The overwhelming bulk of Le Pen’s programs do not involve foreign affairs, like those above. She seeks to free France from the leading-strings of imperial European Union policy for instance, by making French laws once more supreme on French soil. She stipulates that she would implement detailed measures to restore purchasing power, to support family formation, protect the rights of women, and suppress crime, with special reference to crimes against children. She would remodel education, increasing the stress on vocational training rather than pursuing the French version of the failed American dream of college education for all. She would greatly upgrade healthcare, in part by pruning back the cost-control bureaucracies which consume so much of each health dollar, in favor of more doctors and nurses. She would rescue French agriculture—even taking definite steps to prevent the suicides of farmers. These ideas do not appear to be mere slogans. Rather, her campaign materials attest to close concern and detailed familiarization with the life of the French people and their most serious problems.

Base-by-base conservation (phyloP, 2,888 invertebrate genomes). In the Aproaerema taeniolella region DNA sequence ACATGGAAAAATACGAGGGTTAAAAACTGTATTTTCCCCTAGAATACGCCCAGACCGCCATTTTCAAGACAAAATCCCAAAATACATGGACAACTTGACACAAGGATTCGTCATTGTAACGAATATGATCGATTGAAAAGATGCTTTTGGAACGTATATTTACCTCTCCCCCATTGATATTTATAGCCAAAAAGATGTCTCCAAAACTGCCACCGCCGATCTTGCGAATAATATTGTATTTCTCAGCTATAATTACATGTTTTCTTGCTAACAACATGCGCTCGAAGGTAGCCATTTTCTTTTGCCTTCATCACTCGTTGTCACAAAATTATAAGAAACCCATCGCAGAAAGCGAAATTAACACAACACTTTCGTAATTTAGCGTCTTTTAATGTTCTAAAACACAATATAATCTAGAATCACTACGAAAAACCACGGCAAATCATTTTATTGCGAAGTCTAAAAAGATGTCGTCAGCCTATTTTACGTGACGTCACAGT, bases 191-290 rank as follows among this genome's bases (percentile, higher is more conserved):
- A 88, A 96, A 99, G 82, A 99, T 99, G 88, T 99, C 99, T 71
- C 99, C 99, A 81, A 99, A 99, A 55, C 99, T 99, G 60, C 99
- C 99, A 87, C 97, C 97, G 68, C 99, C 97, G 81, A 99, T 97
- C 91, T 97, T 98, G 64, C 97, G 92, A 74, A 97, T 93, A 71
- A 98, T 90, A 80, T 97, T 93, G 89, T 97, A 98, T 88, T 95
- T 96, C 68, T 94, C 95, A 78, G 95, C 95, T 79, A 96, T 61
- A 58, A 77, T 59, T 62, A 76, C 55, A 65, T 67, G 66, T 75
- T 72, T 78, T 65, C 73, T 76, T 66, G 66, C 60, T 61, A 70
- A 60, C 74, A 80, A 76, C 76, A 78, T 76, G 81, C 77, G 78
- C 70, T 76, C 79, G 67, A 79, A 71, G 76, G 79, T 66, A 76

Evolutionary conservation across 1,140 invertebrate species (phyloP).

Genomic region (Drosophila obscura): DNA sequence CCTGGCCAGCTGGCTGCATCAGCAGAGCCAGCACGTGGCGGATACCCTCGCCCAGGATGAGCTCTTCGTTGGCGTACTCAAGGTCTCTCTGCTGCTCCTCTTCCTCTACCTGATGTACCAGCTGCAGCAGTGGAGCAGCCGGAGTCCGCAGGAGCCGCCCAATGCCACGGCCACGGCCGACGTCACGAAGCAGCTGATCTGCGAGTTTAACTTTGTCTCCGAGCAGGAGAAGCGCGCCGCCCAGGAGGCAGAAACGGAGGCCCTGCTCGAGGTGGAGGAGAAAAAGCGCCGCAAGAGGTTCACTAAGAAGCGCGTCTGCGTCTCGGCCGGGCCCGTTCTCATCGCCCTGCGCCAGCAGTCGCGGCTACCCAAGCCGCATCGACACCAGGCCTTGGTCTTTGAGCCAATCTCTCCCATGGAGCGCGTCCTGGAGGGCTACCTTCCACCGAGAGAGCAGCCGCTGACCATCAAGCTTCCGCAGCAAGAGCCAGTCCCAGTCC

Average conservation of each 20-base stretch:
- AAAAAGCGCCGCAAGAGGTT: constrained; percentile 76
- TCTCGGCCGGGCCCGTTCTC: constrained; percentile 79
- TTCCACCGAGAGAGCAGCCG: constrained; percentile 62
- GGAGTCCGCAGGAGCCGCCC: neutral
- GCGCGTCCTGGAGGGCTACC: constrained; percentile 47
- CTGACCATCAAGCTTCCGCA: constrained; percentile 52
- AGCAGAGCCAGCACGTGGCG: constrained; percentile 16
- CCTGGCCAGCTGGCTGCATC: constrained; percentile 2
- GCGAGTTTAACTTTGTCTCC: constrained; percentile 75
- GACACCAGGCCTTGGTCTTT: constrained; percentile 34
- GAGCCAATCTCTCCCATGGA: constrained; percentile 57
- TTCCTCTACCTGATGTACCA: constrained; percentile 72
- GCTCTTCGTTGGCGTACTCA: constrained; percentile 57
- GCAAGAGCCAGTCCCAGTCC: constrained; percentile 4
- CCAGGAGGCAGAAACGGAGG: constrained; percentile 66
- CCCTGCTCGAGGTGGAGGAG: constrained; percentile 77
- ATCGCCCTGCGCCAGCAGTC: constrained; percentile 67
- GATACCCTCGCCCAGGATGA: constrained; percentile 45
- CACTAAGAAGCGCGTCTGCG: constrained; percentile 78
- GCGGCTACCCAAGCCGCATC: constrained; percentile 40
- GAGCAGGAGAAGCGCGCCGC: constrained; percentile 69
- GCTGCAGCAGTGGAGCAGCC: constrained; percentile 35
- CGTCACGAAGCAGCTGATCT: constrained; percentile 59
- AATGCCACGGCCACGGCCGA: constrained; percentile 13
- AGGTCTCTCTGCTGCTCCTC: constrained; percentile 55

But, these positions can be undermined by the controversies surrounding Muslims within French society. Le Pen has strong anti-immigration positions and positions concerning the Muslim portion of the French population which are widely viewed as anti-Muslim. She says her positions are anti-Islamist, referencing the terrorist attacks which have occurred on French soil. In the last few days these issues have erupted in controversy over Le Pen’s proposed ban on Muslim women wearing headscarves. Macron has attacked this practice also but has changed his position since the First Round in an effort to win Left and Muslim votes.